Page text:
Both empires were broadly comparable in terms of size (c.4 million square kilometers each) and population (c.
Comparative history is not about laws but about robust processes, defined as combinations of characteristic initial conditions that produce a particular outcome.
While these processes cannot generate precise predictions, the cross-cultural consistency of human behavior (currently a major issue in the debate between culturally and biologically oriented models of human nature) means that they may usefully imply probabilities of outcome.
Themes and questions serve as a framework for pointing out differences between cases, and emphasis is put on the historical integrity of each case and on the importance of specific historical configurations relative to the predictions of ideal types and theoretical models.
This approach helps define features of one system more sharply by comparison with conceptually or functionally equivalent features in another system.
Systematic comparisons between different imperial systems need to be grounded in appropriate methodological premises.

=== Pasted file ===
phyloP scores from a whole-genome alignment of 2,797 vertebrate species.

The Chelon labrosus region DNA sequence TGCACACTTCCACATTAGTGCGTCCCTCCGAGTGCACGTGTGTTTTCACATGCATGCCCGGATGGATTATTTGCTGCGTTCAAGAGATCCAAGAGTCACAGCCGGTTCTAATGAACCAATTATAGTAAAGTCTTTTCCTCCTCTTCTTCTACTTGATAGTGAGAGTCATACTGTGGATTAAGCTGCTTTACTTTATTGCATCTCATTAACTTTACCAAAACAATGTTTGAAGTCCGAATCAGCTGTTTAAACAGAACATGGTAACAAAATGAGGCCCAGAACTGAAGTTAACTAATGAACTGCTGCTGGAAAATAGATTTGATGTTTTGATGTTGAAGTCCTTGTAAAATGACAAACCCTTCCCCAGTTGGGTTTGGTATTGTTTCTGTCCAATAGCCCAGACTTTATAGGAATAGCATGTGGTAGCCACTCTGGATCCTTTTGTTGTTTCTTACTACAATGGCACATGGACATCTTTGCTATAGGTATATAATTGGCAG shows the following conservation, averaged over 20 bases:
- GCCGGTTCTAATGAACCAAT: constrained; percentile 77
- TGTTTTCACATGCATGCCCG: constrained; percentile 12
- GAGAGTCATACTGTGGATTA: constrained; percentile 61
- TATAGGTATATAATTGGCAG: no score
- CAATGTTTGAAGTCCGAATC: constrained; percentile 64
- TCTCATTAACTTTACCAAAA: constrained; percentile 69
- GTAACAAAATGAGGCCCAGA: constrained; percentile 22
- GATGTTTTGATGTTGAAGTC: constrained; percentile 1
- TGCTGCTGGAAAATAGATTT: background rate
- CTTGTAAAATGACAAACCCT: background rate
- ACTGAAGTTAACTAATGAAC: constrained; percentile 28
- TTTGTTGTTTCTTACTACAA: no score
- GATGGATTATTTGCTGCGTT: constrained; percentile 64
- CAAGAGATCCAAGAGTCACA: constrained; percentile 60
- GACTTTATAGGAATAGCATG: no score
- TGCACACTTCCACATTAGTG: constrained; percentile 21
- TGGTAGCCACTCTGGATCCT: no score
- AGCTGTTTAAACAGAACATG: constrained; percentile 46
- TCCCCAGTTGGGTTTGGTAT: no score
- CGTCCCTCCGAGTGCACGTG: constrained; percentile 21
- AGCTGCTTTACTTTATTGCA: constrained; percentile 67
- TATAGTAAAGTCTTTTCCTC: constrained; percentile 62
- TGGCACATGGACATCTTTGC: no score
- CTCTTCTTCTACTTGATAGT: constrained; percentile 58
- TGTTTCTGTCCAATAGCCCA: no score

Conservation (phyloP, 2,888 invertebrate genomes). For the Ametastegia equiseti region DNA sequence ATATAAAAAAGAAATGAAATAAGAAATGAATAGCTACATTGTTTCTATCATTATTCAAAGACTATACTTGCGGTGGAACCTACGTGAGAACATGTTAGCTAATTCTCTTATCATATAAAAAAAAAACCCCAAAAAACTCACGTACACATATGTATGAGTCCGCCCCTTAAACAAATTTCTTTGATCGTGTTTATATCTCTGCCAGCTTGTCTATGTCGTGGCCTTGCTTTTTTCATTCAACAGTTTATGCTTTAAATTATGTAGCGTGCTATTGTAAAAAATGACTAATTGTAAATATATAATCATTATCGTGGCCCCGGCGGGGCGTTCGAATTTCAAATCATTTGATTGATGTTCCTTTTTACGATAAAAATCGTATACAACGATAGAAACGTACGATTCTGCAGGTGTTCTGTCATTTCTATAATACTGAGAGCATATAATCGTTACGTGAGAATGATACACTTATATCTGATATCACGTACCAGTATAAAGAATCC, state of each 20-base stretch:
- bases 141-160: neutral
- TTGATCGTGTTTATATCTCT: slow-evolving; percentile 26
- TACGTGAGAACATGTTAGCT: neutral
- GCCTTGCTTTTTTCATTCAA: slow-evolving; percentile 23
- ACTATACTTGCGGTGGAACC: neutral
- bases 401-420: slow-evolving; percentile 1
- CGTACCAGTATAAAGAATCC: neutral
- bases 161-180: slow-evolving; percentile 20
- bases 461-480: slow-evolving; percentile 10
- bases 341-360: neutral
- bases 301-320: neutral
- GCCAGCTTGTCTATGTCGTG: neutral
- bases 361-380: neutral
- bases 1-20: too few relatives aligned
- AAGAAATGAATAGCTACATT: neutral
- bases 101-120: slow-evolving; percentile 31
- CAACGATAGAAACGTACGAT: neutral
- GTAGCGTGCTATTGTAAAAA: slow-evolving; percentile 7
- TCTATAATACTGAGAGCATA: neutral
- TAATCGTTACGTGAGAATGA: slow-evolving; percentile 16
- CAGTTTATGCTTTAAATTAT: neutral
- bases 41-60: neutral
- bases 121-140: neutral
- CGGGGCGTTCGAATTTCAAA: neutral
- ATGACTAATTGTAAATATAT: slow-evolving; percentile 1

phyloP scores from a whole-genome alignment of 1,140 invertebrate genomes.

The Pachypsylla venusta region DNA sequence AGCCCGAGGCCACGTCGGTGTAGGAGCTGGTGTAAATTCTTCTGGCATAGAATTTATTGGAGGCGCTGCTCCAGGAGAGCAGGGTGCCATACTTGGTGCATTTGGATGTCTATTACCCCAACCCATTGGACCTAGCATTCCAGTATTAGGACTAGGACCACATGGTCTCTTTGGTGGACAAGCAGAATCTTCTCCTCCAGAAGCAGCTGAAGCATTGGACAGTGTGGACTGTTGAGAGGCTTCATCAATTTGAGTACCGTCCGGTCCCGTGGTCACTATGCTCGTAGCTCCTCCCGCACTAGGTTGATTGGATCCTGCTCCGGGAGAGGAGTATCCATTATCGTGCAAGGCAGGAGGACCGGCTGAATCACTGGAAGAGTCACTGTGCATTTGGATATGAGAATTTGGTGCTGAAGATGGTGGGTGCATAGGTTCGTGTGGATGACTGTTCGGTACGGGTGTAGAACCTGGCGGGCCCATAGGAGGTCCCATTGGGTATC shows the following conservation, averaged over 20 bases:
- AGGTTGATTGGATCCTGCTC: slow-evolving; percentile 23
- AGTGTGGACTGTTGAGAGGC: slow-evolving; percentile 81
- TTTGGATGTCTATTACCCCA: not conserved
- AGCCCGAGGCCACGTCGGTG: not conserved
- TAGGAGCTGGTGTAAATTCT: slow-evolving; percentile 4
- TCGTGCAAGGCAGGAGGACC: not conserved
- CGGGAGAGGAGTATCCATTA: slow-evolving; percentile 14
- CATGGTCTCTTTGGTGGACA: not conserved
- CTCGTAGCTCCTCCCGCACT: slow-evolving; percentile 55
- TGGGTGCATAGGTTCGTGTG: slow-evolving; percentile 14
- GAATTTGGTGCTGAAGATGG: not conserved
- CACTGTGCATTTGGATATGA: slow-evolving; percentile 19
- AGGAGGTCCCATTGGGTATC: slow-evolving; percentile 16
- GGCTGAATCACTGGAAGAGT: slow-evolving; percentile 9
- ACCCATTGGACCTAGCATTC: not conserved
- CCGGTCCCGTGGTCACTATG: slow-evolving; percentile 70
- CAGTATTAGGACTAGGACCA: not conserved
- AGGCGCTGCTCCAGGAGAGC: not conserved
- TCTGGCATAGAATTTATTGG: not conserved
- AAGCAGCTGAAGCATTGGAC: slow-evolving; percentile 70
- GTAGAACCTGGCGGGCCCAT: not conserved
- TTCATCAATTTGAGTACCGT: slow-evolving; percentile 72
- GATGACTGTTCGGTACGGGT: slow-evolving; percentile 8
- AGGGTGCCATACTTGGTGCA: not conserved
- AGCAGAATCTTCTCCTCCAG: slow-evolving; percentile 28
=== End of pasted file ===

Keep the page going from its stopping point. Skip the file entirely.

Recent surveys of comparative historical studies allow us to distinguish between different ideal types of comparative approaches.Our project centers on a number of interrelated questions (see below).In addressing these questions, we will rely in the first instance on analytical comparisons ( & Somers second type) in order to identify variables that are critical to particular outcomes.Unlike parallel demonstration, which tends towards repetition, and contrast history, which tends to be more descriptive than explanatory, macro-causal analysis obviates the need to provide coherent narratives and makes it possible to focus on what is needed to address specific explanatory problems.More recently, Goldstone (1991: 50-62) provided a succinct manifesto for comparative history.In recent years, a number of studies have focused on the nature of moral, historical, and scientific thought in . (The Warring States Project at the University of Massachusetts ( though interested in comparative perspectives, primarily focuses on the Chinese literary tradition and is exclusively concerned with pre-imperial China.)There are no comparable studies of Roman and Chinese high culture, and, more importantly, virtually no similarly detailed comparative work on the political, social, economic or legal history of Hellenistic, Roman, and ancient Chinese empires.(-sociological studies of imperialism and social power that deal with Greece and Rome comparatively and within a broader context do not normally include China (Doyle 1986; but see very briefly Mann 1986); the older global study by There is no intellectual justification for this persistent neglect.Expert knowledge is required for all elements of the comparison, not just for the cases the researcher is familiar with.With regard to comparisons between the ancient Mediterranean and ancient In practice, historical comparisons inevitably rely on a mixture of different approaches.During the same period, in eastern Eurasia, the Warring States period (481-221 BCE) was characterized by intense competition among seven imperial states (Yan, Qi, Wei, Zhao, Han, Qin, and Chu), which were themselves the result of previous state consolidation in the Spring and Autumn period (770-481 BCE, with c.15 major states). While its western half was taken over by barbarian successor states (from about 400 CE onwards), a quintessentially Roman state survived in the East for another millennium (though much diminished from the 630s CE onwards).Rapid unification was brought about by the Qin state (221-210 BCE) which soon turned into the Han empire (206 BCE to 220 CE), and then continued expansion into its tribal periphery (in the 2nd and 1st c. In , a similar division occurred soon after the end of the Han dynasty (following the short interlude of the Three Kingdoms from 220 to 265 CE and temporary reunification under the Western Jin from 280 to 304 CE) from 317 CE onwards.